In the new electronic pathology system, data from InfoPath forms are mapped to a searchable Access database and are XML-ready, so it can easily be integrated into existing healthcare information databases, such as those used by government agencies to track disease incidence rates or for population-based studies. The system can be run on any personal computer with Microsoft Office installed.

For their system's trial run, Dr. Varma and Dr. Lau introduced it to the clinicians at the Atlanta VA Medical Center, who have been using it for a year. The feedback the researchers have received from these 40 clinicians and pathologists has been positive — most have found it easy to incorporate into their daily work flow. "When we show the system to our residents, they usually can start using it the same day," Dr. Varma said. Dr. Varma and Dr. Lau plan a second study in which they will collect objective data from users of their system at the Atlanta VA Medical Center, allowing them to assess clinician satisfaction with it, Dr. Varma said.

The electronic anatomic pathology system can be used for the Centers for Medicaid & Medicare Services current procedural terminology coding and coding from the organizational system for pathology reports (Systemized Nomenclature of Medicine). Dr. Varma and Dr. Lau are currently adding a cytology module. "Since the system is flexible and easy to improve, we are constantly tweaking it," Dr. Varma said.

"We've also included quality management into the system, enabling pathologists to assess the quality of slides and collected data as part of our work flow. By doing it automatically, quality management becomes less labor intensive, and more efficient and complete," Dr. Lau said.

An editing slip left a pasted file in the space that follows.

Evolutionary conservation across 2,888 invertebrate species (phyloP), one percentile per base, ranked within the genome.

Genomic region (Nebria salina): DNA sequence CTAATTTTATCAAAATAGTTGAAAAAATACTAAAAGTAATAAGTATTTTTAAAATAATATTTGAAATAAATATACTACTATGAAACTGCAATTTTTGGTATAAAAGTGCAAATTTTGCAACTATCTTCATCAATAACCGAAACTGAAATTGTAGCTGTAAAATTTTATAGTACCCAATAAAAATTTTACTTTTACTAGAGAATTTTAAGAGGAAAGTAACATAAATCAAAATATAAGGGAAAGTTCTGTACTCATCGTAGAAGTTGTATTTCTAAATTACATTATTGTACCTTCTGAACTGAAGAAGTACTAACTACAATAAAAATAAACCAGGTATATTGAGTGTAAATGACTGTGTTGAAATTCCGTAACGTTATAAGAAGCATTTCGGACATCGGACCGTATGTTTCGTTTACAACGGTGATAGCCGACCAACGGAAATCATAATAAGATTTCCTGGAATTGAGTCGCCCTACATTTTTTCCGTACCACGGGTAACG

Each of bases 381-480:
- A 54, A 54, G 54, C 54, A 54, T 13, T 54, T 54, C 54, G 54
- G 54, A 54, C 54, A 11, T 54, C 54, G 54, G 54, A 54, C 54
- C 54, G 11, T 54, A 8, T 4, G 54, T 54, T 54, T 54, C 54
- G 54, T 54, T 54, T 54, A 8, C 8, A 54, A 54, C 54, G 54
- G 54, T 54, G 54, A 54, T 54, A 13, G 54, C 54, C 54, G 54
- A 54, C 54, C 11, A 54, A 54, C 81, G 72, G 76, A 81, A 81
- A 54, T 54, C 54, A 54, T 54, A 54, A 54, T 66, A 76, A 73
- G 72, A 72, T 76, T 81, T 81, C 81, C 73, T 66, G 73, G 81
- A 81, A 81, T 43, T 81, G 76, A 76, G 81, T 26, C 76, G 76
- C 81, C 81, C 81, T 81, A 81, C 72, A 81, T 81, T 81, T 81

"There are many informatics tools for pathologists, but there really aren't any that can be used without an impossibly hefty investment and that can be tweaked to the needs and individualities of an individual practice," said Monica de Baca, MD, director of hematopathology at Pathology Associates of Kitsap County in Bremerton, Washington. Dr. de Baca is cochair of the pathology electronics reporting task force for the Diagnostic Intelligence Health Information Technology Committee for the College of American Pathologists.

"Standardizing reporting and using electronics tools for pathology not only increases the number of reports that go out complete, it also eliminates error. It also allows for downstream utilization of pathology data in databases such as tumor registries and in epidemiologic studies," Dr. de Baca said.

Although Dr. de Baca has not used the system designed by Dr. Varma and Dr. Lau, she noted that certain characteristics of the system — its usability, ease of installation, and the fact that it will be in the public domain — make it a welcome addition to pathology practice. "I've already asked Dr. Varma when I can get this," she said.

For many pathologists, it has been difficult to move into the electronic era because individual pathologists often distinguish themselves by the quality of their narrative reports, Dr. de Baca said. "But if you start with systems that only ask pertinent questions, some of those obstacles can be overcome. It's through the implementation of electronic reporting systems designed by pathologists for pathologists that we will be able to increase the quality of our reporting, minimize patient risk, and improve quality of care," Dr. de Baca said.

The study was supported by the Centers for Disease Control and Prevention. Dr. Varma, Dr. Lau, and Dr. de Baca have disclosed no relevant financial relationships.

American Society for Clinical Pathology (ASCP) 2010 Annual Meeting: Abstract 48. Presented October 28, 2010.